From Ron Howard’s Rush and Redford’s solo turn to the horror of slavery, the season’s films promise real drama

By Sean Burns
Add Comment Add Comment | Comments: 0 | Posted Sep. 18, 2013

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12 Years a Slave

Well, aren’t we glad that’s over. After a fiscally calamitous summer in which the world ended every weekend to mass audience indifference, it’s time for the leaves to turn and for Hollywood to grow up a little bit. While the big, prestigious Oscar contenders don’t usually roll out until winter, I always prefer the fall, where studios tend to slot adult releases that are deemed too risky or sophisticated for their holiday blockbuster slots.

The season kicks off with Ron Howard’s Rush (9/27), a study piece of pop mythmaking in which Opie returns to his Grand Theft Auto roots, chronicling the rivalry between Formula One racers Niki Lauda (Daniel Bruhl) and James Hunt (Chris Hemsworth) for the 1976 championship. Scripted in bold strokes by The Queen’s Peter Morgan, it’s a high-octane riff on Amadeus, with disciplined, intellectual Lauda pushed to the brink trying to keep up with the swaggering, reckless Hunt. Howard gorges himself on the funky period details, and boy, do those cars move like rockets.

Hey, if it worked for Justin Beiber, Katy Perry and One Direction, why not Metallica? Our little Danish friend and company get the 3-D concert movie treatment with Metallica: Through the Never (9/27). Ditching the teenyboppers’ behind-the-scenes puff-piece framing device, crafty B-movie director Nimrod Antal (Predators) has cooked up some sort of fantastical side-story about a roadie (Dane DeHaan) being pursued through riot-strewn streets by a horseman as the band plays on. Whatever—it can’t be as surreal as watching the group’s therapy sessions in their last big-screen outing, 2004’s Some Kind of Monster.

It’s been seven years since Alfonso Cuaron’s Children of Men set a new bar for vertiginous single-take tracking shots, and he’s spent the last four or five of those working on Gravity (10/4). A technical breakthrough so unprecedented that James Cameron was recently quoted saying nice things about a film that wasn’t directed by James Cameron, the film stars Sandra Bullock and George Clooney as two astronauts adrift in lower orbit after a space station mishap. Blending old-school photography with photo-realistic computer animation, Cuaron and his madman cinematographer Emmanuel Lubezki had to invent the technology to make these weightless stunts possible.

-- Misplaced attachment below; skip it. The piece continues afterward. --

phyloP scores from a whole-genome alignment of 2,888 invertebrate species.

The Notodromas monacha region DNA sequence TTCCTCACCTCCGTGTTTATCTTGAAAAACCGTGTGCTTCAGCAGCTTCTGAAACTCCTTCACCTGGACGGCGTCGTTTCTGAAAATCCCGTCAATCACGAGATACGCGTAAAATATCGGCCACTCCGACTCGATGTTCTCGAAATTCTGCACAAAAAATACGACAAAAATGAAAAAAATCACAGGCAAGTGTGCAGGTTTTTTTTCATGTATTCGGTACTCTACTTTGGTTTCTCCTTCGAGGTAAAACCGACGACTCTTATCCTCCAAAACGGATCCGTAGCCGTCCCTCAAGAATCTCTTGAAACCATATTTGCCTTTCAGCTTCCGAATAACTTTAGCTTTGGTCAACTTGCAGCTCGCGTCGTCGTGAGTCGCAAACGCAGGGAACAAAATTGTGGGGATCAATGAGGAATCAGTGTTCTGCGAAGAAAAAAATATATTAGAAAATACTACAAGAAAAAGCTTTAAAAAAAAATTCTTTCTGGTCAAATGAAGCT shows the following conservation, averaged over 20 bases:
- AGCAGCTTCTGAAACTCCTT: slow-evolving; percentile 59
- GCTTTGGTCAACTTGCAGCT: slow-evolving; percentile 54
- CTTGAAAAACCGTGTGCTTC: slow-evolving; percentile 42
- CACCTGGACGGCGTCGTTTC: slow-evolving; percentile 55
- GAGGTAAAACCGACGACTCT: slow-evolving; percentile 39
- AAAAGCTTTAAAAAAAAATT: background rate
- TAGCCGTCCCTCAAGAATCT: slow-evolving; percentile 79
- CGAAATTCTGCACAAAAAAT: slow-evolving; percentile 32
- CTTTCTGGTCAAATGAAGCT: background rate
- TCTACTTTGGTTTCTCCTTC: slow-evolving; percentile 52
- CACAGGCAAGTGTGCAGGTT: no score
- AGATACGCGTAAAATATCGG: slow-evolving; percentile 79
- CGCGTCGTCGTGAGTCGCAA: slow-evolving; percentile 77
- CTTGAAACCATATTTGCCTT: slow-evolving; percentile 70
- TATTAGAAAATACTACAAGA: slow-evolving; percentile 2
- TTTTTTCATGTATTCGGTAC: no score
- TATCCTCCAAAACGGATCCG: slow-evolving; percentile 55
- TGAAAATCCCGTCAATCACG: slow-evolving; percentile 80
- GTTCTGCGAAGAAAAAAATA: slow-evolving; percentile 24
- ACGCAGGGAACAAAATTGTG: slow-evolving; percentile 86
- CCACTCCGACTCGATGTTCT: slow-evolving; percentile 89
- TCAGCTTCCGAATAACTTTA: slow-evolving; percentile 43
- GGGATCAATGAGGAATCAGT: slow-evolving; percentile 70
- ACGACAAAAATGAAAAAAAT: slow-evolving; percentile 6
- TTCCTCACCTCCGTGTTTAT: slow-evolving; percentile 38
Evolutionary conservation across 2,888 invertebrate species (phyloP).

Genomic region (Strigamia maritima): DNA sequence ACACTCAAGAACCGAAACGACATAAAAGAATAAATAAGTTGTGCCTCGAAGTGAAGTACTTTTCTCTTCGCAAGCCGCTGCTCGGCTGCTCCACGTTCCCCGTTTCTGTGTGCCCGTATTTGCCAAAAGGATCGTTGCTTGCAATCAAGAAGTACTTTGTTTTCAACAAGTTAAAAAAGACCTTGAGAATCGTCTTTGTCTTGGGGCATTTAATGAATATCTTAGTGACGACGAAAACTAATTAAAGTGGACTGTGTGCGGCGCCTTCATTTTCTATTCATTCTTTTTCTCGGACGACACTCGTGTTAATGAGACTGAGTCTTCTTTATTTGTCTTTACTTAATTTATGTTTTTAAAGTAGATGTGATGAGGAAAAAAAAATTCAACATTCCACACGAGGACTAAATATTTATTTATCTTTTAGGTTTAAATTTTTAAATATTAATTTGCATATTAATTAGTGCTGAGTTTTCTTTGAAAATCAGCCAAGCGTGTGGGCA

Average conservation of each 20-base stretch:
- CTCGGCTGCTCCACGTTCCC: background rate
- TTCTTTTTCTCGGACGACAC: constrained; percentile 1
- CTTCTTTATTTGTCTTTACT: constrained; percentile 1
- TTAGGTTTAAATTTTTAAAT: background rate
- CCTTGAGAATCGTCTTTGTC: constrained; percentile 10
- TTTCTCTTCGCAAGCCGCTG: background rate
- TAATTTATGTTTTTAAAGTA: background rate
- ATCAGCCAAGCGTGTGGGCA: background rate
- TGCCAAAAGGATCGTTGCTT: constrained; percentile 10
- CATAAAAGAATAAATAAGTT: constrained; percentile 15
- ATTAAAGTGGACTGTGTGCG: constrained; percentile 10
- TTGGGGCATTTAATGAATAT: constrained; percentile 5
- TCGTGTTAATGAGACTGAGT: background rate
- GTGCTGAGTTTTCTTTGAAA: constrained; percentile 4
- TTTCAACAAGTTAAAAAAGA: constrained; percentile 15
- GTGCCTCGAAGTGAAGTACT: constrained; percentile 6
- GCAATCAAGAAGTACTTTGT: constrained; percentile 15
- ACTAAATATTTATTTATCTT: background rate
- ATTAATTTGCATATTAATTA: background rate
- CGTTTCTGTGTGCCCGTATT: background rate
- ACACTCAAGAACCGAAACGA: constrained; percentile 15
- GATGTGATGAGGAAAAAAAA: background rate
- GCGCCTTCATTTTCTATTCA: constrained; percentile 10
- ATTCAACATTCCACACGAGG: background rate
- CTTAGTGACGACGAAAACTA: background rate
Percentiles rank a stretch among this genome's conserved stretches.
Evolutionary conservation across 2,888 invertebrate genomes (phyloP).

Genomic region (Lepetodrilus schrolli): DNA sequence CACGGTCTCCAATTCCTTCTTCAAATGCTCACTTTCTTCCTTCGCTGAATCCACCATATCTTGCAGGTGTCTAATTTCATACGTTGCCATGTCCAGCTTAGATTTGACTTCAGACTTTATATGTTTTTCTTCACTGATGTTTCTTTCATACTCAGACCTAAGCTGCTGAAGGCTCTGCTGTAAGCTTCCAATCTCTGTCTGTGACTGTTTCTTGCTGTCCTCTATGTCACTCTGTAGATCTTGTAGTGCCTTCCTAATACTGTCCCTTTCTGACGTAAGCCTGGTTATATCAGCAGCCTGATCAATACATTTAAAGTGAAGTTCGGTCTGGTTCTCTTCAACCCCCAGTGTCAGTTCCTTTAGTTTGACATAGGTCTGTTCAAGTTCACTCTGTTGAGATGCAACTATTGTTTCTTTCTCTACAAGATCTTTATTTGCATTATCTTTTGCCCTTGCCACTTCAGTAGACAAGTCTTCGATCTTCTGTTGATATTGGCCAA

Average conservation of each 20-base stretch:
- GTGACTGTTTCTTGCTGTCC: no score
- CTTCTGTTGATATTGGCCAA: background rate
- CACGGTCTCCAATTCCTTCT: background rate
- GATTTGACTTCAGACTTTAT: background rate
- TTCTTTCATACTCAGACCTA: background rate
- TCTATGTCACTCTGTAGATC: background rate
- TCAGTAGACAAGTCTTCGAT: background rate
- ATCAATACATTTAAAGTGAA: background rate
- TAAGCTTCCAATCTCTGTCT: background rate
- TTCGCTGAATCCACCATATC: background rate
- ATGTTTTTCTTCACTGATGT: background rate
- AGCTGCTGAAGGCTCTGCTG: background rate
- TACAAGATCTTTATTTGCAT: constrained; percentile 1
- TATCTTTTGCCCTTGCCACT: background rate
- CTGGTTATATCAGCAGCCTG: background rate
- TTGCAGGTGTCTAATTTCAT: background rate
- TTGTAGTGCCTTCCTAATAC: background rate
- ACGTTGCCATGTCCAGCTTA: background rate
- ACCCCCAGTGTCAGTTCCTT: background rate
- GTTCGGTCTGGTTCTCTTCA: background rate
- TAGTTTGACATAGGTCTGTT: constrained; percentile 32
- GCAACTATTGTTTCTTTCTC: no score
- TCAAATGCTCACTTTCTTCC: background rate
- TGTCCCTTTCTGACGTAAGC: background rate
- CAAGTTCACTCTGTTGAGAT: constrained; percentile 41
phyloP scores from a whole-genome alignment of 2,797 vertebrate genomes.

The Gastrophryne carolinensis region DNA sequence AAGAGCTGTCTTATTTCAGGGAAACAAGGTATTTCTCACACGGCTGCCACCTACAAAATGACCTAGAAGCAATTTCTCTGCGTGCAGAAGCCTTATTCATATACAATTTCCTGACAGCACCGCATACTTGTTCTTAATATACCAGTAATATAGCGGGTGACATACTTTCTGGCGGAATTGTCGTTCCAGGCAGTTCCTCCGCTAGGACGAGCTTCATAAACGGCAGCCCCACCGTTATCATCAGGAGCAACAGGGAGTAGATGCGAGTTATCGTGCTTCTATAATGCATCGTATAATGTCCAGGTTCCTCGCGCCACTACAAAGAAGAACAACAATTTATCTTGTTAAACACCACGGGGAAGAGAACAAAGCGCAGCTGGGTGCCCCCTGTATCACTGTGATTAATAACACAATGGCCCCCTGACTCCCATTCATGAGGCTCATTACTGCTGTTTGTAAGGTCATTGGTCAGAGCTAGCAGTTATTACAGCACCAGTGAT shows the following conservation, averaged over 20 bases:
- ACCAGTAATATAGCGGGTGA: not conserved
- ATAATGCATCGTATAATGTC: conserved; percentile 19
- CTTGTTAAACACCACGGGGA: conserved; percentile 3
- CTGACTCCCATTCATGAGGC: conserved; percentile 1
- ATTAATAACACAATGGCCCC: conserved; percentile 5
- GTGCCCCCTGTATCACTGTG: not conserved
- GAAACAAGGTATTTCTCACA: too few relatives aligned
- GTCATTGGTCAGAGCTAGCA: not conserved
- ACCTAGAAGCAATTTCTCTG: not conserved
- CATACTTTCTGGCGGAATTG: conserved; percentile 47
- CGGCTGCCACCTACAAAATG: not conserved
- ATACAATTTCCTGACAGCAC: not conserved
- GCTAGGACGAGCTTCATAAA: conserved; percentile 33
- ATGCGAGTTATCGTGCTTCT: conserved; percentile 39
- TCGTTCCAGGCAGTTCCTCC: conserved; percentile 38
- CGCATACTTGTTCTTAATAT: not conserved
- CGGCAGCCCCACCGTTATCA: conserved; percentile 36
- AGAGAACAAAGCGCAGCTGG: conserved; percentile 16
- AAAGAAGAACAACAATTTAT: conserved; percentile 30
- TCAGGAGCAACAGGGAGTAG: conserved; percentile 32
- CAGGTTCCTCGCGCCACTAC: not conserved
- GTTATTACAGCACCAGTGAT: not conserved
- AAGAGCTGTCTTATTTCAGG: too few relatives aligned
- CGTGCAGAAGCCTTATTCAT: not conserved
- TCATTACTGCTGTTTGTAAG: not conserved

‘Tis apparently the season for minimalist elemental survival stories, because this fall also brings J.C. Chandor’s All Is Lost (10/18), starring Robert Redford—and only Robert Redford—as a man alone on a sinking ship in the Indian Ocean. A thousand miles in the opposite direction from Chandor’s hyper-verbal debut, Margin Call, we’re told Redford has but a single word of dialogue here. (No points for guessing it begins with the letter “F.”) The 77-year-old Sundance Kid has been earning raves for his purely physical performance, a mean feat when you consider that the last time someone tried a movie like this, Tom Hanks at least had a volleyball to talk to.

Speaking of Hanks, Tom’s got his own set of nautical woes in Captain Phillips (10/11). After getting out of the Bourne franchise while the getting was still good, director Paul Greengrass returns to the hand-held, just-the-facts-ma’am docudrama format of his earlier films Bloody Sunday and United 93, this time tackling the harrowing true-life tale of the container ship Maresk Alabama’s attack by Somali pirates. In the title role, Hanks takes another shot at his bizarre Boston accent from Catch Me If You Can.

If you’ve seen Dirty Pretty Things, Inside Man or Redbelt, you already know that Chiwitel Ejiofor has been so damn good for so long, stardom is way overdue. Looks like it might finally happen with 12 Years a Slave (10/18). Rapturously reviewed at the Telluride and Toronto Film Festivals, director Steve McQueen’s follow up to Shame stars Ejiofor as a free man kidnapped and sold into slavery. A bunch of no-names like Brad Pitt, Michael Fassbender, Benedict Cumberbatch and Paul Giamatti co-star.

Fourteen years ago, director Kimberly Pierce’s Boys Don’t Cry came out of nowhere and scored Hilary Swank an Academy Award. But Hollywood can be cruel sometimes, which is the only explanation for why Pierce vanished afterwards and is now stuck remaking Carrie (10/18). Chloe Grace Moretz steps in for Sissy Spacek as the prom queen who takes a batch in pig’s blood. Julianne Moore takes over Piper Laurie’s role as Carrie’s mom. John Travolta and Nancy Allen could not be reached for comment.

Back in January at Sundance, I predicted that you’d probably never get a chance to see Escape from Tomorrow (10/11), director Randy Moore’s outrageous phantasmagoria that was covertly shot guerilla-style at Disney theme parks. The famously litigious Mouse House can’t be too pleased with their trademarks being used in this darkly hilarious tale of a bad dad’s perverted meltdown, but we’re told that the film has cleared the legal hurdles and will see the light of a projector this fall. Somebody must have wished upon a star.

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